Planning my food gifts for the holiday season (buckeyes, pub bark, etc,) and I'm looking for some new ones, especially any that ship well. Help!
I love spiced chickpeas. Soak your dried chickpeas overnight, spread them out on a tea towel and dry them well, then toss with some olive oil and spices of your choice and roast at 300, shaking occasionally, for 30-40 minutes. I've used wasabi and ginger, or pimenton, or chili powder, or a mix of cumin and turmeric and curry. Let them cool and then bag them up.
I also like to do toasted spiced or candied pecans. Also, my chocolate cherry cordials from an earlier Food 52 recipe are a favorite. I love to do pralines -- my never-fail, easy-as-pie recipe here: http://kayatthekeyboard..., but they don't ship so well, as they're fragile. And I have done nice little crocks of chicken liver pate, but of course can't ship them, unless you want to pack them to stay cold. Recipe here: http://www.epicurious.com..., Oh, and sweet potato yeast bread is always a big hit.
Abbie is a trusted source on General Cooking.
JenniferF you can get loads of ideas from this site - it was a ctaegory last holiday season!
It's also fun to send homemade quick bread mixes (banana, pumpkin, gingerbread, dried cranberry & pecan, dried cherry, etc.) with instructions. They come in really handy for people who do a lot of holiday entertaining. When more people show up than expected, it's really fast and easy to mix up a quick bread when all the dry ingredients are already combined. They also ship well. I send mine all the way from Seattle to Vermont and I've never had a complaint about the flours making a mess.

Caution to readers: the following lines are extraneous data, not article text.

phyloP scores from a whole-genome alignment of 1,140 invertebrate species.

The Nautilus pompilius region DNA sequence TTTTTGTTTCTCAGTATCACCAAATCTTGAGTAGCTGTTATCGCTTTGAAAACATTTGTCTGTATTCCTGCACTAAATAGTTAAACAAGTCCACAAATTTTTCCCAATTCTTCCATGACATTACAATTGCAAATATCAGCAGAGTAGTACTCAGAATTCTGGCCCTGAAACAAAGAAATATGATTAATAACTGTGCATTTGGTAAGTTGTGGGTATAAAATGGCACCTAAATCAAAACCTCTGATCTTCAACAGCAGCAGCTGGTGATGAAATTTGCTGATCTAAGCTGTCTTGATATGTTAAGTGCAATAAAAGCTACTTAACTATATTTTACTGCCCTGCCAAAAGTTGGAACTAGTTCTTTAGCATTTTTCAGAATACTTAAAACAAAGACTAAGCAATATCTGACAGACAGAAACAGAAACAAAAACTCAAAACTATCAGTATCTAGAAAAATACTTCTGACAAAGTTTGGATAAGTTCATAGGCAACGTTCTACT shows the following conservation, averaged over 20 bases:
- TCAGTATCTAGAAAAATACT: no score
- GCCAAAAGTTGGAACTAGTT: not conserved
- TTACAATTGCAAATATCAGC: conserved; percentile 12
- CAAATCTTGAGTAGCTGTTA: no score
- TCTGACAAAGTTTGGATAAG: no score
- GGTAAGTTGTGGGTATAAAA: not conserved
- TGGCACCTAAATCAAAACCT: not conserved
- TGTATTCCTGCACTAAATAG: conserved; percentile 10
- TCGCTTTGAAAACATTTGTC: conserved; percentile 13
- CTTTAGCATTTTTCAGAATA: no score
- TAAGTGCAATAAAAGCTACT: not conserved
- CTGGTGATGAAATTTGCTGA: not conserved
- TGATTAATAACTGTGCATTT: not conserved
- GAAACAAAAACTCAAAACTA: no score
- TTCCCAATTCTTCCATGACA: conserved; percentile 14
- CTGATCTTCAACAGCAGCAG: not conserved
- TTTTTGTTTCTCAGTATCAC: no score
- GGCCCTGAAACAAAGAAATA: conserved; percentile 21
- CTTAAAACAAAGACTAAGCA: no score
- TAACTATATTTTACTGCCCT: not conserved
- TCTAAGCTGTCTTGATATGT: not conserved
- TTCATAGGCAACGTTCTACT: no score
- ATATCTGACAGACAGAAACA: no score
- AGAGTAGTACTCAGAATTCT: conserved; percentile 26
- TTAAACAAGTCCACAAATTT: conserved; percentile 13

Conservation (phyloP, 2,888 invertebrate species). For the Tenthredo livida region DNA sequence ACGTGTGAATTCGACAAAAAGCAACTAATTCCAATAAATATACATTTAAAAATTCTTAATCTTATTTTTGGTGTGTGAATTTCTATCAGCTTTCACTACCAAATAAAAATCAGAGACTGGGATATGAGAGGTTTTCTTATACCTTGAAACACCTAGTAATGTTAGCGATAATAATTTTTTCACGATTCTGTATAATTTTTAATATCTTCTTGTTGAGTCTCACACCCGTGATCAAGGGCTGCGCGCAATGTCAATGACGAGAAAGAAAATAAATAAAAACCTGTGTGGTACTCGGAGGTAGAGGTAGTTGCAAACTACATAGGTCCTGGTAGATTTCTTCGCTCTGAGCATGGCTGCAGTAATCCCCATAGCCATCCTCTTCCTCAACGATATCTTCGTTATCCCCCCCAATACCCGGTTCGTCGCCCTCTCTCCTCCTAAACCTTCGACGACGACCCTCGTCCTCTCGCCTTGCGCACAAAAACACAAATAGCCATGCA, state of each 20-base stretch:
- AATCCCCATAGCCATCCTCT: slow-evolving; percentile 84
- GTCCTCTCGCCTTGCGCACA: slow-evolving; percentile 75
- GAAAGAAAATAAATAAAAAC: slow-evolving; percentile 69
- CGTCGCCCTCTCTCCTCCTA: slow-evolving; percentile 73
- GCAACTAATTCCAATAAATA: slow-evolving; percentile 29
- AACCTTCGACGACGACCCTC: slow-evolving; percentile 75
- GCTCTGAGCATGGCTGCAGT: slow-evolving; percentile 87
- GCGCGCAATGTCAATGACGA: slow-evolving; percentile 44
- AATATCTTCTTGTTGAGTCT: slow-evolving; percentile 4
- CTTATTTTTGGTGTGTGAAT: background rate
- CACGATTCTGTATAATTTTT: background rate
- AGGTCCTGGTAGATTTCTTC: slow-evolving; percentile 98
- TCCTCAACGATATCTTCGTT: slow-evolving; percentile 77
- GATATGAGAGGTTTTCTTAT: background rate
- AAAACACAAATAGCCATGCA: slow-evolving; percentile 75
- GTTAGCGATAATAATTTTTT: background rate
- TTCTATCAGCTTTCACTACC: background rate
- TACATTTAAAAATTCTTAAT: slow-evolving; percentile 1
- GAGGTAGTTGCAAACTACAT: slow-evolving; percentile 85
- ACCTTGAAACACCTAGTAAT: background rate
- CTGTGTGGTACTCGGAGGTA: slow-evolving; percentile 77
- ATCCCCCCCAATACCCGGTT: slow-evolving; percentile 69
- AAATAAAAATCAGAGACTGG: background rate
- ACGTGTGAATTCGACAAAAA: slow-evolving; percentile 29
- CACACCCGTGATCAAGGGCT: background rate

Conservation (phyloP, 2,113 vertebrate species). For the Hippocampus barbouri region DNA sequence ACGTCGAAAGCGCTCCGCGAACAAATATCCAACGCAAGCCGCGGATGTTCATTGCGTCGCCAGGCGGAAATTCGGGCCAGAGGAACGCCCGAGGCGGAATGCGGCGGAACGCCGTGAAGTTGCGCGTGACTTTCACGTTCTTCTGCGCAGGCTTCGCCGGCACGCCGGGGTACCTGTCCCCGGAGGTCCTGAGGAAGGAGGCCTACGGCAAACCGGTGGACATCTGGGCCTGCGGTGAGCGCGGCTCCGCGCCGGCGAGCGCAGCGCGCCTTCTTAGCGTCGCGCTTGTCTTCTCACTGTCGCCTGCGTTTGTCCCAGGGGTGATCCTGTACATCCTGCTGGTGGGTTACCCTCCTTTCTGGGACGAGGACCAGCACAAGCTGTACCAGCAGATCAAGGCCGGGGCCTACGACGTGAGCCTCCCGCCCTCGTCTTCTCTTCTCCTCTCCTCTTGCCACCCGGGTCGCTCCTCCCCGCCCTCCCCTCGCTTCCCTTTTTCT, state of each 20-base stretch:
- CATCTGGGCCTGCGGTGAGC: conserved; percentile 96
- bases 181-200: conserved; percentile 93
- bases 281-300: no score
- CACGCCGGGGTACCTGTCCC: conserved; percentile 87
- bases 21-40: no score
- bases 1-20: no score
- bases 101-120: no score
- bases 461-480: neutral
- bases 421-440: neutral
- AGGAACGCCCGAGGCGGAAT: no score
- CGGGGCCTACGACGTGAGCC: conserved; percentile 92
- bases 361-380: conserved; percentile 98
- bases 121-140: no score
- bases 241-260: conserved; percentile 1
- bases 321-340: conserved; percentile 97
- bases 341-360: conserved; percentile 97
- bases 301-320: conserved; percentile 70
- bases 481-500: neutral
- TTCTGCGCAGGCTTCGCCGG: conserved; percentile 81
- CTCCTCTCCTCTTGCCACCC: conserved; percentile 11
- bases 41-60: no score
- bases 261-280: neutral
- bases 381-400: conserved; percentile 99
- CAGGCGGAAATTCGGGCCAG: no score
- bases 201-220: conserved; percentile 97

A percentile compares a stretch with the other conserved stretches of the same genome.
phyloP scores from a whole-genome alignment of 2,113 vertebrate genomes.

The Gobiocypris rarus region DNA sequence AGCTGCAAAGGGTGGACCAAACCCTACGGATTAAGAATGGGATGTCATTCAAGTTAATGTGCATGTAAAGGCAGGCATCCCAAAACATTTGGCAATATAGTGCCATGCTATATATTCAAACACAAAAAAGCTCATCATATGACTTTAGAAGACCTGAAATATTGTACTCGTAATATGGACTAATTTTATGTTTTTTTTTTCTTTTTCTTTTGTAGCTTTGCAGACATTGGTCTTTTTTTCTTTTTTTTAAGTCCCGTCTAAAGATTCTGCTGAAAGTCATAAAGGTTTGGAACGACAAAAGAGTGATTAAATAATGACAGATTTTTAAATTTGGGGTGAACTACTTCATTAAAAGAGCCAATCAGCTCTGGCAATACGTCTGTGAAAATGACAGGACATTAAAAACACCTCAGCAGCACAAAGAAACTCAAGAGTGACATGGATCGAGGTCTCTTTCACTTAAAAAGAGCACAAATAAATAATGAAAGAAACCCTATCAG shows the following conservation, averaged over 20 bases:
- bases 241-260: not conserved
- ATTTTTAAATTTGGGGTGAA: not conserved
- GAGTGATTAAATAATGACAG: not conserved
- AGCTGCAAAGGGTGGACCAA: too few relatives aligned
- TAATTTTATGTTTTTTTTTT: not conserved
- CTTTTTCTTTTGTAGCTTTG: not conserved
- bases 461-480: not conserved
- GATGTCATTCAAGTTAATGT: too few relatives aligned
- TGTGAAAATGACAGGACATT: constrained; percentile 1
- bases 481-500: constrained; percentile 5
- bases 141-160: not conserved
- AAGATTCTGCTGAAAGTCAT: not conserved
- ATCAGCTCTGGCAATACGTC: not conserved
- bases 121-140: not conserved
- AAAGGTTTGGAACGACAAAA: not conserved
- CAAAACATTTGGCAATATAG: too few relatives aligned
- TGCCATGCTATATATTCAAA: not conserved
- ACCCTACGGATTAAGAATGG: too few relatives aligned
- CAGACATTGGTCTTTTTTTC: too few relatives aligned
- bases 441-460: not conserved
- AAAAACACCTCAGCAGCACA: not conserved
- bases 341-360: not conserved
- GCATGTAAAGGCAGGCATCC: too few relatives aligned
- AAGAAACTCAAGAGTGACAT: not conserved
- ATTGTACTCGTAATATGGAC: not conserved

Homemade chai masala is also easy to ship. Mix up the spices, add black tea, and it's ready for anyone to brew on their own stove. I find that 2 parts tea to 1 part spices is a good balance.
If you're willing to do a little canning, you could come up with a couple of different tasty sweets for gifts. There's a recently-published book called Canning For A New Generation that's got some nice possibilities. Off the top of my head, I remember a recipe for spiced cranberries and one for slow-roasted figs. Both of those are nice little things to have a jar of to use with desserts or as garnishes. Plus you can perform a couple of simple variations to exercise your own creativity.
I usually send apple butter, homemade chocolate truffles, and peanut butter/chocolate fudge. I've also made mini pizzelle (this takes a special iron) and shipped them in pringles canisters. I wrap the pringles canisters in wrapping paper and send them on their way. (Usually my husband eats the potato chips). Any cookie could be shipped via pringles canister.
AntoniaJames is a trusted source on Bread/Baking.
I've recently posted three crispy nut recipes here on food52 . . . you brine the nuts in an herb, spice, etc. infused water (that's also salty), then roast them very slowly to partially dehydrate them. Very subtle, and delicious if I might say so. I'll be posting a few more, later this month, if time permits. Here are the links:
Have fun! ;o)
I'm surprised no one has mentioned pickles yet! But yes: pickles. People love pickles. Especially when you branch out from cucumbers. I like to do carrots and watermelon radishes. You can slice them thinly on a mandoline or grate them on a box grater. You can pickle with salt for a more subtle flavor, or use vinegar for a super-sour and longer lasting pickle.
Great idea, linzarella!! ;o)
I always made brandied peaches - not even bothering to peel them - for gifts and they were so welcomed by friends. Another great idea is rum balls. Anything with a little booze keeps well and matures.
Thanks, everyone. I'm definitely going to add the chickpeas and spiced nuts to the roster. Also, I have had a request to try and create a more upscale version of the cereal-peanut butter-chocolate mix known as "puppy chow".
Walnut and Raisins Cookies
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Slurp it up.
A baker's dozen.
Nuts for nuts.
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